In response to the release of the latest Child Poverty Monitor, Prime Minister Rt Hon Jacinda Ardern  has re-stated her Government’s intention to legislate a set of targets and measures to reduce child poverty.

“I am ambitious for all our children. They are relying on the Government to make real change, and I am prepared to be held accountable for achieving it”

she said. More details are set to be announced in the week beginning 11th December.

Child poverty is down slightly from the previous year, but with 290,000 children in income poverty, there is still a lot to do. The proportion of children in poverty at 27% is still nearly twice the level it was 30 years ago (14%). If child poverty was at that level today, there would be 140,000 fewer children living in households with low incomes.

Small adjustments to benefit levels that came into effect in 2016 have helped reduce poverty and Children’s Commissioner Judge Andrew Becroft welcomed this “small step” in the right direction. “We can see for the first time some real progress towards wiping out child poverty, but it will take many small steps to get there.”

The bad news contained in the latest figures is that the number of children living in deepest poverty, that is with less than 40% of the median income, has increased significantly. Prof Mike O’Brien from the Child Poverty Action Group blames government policy, “The high and distressing rates of child poverty are primarily the result of a range of government policies which have treated children and families badly.”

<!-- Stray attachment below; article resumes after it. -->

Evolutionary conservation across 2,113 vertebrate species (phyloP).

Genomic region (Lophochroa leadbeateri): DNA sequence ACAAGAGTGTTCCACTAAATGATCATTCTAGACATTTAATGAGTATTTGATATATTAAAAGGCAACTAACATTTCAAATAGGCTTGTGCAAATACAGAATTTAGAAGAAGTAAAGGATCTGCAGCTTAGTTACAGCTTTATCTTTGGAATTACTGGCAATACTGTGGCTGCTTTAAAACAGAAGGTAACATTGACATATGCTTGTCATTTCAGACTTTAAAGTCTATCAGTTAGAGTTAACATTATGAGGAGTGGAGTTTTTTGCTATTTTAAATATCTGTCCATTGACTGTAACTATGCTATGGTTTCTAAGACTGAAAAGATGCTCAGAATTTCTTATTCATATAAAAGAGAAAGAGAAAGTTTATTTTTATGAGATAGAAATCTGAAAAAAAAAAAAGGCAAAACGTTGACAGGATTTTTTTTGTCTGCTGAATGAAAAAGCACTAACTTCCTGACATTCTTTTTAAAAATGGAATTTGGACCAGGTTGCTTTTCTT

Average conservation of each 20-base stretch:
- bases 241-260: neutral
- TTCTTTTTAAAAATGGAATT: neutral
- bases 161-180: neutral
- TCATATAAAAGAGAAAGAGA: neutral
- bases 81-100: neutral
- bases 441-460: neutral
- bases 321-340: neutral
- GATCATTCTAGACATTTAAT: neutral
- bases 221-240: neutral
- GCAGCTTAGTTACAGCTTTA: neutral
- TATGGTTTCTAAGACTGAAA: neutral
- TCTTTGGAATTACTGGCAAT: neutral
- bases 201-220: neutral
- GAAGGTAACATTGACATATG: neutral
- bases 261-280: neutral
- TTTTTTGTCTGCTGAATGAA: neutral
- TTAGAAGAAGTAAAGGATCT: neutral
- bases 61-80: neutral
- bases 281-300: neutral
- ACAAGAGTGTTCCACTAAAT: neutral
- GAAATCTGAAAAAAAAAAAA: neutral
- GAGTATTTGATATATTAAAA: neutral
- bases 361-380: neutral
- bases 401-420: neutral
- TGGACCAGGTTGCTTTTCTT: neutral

Māori and Pasifika children make up some 60% of the children living in poverty. While this number is also trending down, advocate and educationalist Anton Blank  called for more effort to support education achievement for Māori children, with research showing that teachers’ low expectations of Māori learners helps create enduring patterns of underachievement.

The Working for Families (WFF) package excludes the lowest income families where no-one is in paid work. Changing WFF to include such families is estimated by CPAG to cost $1.2 billion per year but it will be a long-term solution to improve the well-being and outcomes for children.

Welfare benefits for a sole parent with 2 children under 12 remain around $30 per week below the level they were before the 1991 benefit cuts 26 years ago, according to the NZ Herald Labour’s Families Income Package will add some $47 per week to the income plus the $700 per year winder energy payment ($13.46 per week). This will lift their income closer to the average wage than it has been for decades but once housing costs are included, it becomes harder to lift families out of poverty.

“If we are serious as a society about Christmas being a time for children, then the best present we can give them is for Government to commit to introducing and continuing a range of policies which will, over time, reduce these numbers significantly. ” Mike O’Brien, Child Poverty Action Group.

Full details and background to the figures are in the Child Poverty website and the Child Poverty Monitor Technical Report: